Supervising master theses is an important contribution to promoting young professionals. Philipp Köntges successfully completed his master thesis with the support of DB AG and Inros Lackner. Today he is permanently employed in the field of construction site and project management.
Mr. Köntges, you wrote your master thesis with Inros Lackner. What was the topic?
My task was to elaborate a „methodology“ that would help project managers with DB AG to elaborate and realise contract award procedures in a resources-saving manner. Inros Lackner in Hamburg, Beuth University of Applied Sciences in Berlin and Deutsche Bahn AG were partners to this master thesis. For example, I had to scrutinize the following aspects of the current award procedure:
Can the number of procurements still be handled in a reasonable way? Are all services completely and without rivalry covered by the procurements and is the project manager the right position to control them? How would tasks have to be subdivided in order to optimise project business and how can the number of procurements be substantially reduced? The title of my thesis is: “Stocktaking of service relations between DB Station & Service AG and partners, and development of an approach towards optimisation of project business in the regional department “Nord”.
Who was your supervisor and how has cooperation influenced the elaboration of your master thesis?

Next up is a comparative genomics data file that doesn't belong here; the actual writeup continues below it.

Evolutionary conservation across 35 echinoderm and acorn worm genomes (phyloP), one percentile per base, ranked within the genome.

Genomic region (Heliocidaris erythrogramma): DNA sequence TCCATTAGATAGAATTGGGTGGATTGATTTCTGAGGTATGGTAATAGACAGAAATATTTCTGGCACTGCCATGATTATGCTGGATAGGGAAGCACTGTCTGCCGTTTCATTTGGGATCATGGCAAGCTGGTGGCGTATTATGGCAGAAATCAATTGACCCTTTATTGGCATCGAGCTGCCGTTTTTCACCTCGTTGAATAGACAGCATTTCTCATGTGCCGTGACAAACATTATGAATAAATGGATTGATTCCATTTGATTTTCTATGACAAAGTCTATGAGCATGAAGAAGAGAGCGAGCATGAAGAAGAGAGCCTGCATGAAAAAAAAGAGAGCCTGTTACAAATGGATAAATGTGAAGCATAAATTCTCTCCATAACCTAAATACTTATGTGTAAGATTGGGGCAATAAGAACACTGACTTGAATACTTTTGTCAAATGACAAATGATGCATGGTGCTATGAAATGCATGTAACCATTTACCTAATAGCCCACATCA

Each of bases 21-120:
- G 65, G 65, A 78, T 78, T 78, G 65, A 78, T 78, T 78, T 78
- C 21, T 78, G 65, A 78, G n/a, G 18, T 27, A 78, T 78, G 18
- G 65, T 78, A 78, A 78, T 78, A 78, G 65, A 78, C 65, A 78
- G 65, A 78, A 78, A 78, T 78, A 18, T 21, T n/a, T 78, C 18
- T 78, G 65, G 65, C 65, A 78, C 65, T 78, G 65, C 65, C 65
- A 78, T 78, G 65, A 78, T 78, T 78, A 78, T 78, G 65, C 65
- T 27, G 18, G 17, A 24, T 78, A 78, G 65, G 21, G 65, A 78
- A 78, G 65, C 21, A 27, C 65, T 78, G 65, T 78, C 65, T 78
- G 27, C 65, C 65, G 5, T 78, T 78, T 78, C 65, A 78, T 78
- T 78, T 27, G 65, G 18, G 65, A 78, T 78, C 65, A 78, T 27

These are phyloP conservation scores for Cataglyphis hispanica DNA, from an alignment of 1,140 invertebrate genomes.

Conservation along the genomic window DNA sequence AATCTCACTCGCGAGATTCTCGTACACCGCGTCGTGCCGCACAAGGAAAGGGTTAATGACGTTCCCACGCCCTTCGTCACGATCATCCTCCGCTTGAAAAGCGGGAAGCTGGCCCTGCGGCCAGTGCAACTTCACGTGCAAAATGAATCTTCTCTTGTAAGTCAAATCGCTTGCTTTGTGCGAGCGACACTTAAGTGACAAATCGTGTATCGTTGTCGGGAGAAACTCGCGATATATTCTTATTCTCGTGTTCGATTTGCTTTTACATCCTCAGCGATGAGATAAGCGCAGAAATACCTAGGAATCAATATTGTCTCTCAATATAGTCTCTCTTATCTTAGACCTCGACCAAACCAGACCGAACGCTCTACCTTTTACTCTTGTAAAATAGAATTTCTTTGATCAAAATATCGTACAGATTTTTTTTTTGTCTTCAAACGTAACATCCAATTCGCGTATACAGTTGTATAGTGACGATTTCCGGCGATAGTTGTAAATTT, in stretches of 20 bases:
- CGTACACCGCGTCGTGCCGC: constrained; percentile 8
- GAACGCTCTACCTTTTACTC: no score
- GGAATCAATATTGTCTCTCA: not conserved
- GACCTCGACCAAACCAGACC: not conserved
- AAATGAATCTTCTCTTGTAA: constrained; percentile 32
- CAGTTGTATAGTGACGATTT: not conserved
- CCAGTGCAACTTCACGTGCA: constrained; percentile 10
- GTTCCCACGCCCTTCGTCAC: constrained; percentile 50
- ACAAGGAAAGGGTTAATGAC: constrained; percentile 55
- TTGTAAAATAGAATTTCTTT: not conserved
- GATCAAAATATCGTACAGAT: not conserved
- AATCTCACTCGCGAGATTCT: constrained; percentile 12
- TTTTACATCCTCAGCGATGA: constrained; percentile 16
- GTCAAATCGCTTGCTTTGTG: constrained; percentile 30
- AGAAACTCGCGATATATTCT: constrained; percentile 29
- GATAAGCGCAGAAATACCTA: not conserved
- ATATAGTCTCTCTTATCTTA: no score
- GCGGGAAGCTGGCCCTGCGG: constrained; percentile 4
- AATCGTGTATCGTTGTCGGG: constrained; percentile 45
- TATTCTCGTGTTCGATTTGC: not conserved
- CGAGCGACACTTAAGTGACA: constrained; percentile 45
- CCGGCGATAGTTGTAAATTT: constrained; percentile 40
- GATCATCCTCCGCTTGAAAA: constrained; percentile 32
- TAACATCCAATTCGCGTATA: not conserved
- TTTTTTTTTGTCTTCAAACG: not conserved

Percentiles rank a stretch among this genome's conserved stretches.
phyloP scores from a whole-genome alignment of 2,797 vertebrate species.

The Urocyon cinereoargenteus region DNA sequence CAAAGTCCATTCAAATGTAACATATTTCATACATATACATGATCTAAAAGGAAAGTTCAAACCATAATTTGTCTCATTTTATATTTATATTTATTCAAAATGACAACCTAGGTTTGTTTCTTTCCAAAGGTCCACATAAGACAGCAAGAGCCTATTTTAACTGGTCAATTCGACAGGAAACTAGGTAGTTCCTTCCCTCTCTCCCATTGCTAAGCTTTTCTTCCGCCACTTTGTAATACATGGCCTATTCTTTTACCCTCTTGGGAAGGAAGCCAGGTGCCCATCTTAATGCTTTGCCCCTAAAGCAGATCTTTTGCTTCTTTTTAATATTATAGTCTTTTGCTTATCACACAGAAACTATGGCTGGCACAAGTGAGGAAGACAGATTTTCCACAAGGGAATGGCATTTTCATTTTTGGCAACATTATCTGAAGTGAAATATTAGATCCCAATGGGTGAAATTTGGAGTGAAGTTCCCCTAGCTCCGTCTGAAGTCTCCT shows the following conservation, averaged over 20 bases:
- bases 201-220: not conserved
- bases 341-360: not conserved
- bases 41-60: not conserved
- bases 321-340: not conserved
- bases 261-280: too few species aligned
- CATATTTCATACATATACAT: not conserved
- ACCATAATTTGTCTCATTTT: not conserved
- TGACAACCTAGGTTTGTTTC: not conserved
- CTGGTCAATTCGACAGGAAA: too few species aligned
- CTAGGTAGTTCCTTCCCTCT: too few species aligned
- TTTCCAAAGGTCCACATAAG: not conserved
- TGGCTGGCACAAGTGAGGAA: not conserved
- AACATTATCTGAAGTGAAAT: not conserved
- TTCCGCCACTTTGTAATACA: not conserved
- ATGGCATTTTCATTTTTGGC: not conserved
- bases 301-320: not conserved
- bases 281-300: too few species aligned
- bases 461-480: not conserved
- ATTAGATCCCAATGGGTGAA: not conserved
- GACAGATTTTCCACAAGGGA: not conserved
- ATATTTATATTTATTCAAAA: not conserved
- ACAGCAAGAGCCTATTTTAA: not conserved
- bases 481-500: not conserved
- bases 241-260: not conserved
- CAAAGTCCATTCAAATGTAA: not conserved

Dipl.-Wirtsch.-Ing. Michael Beckmann and Dipl. Ing. Hanno Wiese actively supported me with their broad project management experience. On the part of DB Dr. Rühl, head of building and facility management, and his project managers gave me their support. They stood, after all, in the centre of my research. This far-reaching supervision opened ways and opportunities for me, which are not available to every student in such a way. I am very content with the result of my master thesis.
Can you consider the main results in three to five sentences?
It became obvious that handling procurements requires a lot of time. Contracts for larger investments need proportionally less effort than minor contracts, but placement must be carried out in the same accurate and careful way as for the “big” procurements. The different suggested solutions are dedicated to the reduction of procurements and the related efforts, for example the optimisation of calculated division of labour, assignment of further specialised service providers and an optimised procedure for contract placement. All developed methodological approaches must clearly show whether and to what degree – compared to the existing procedures – they have an effect (efficacy).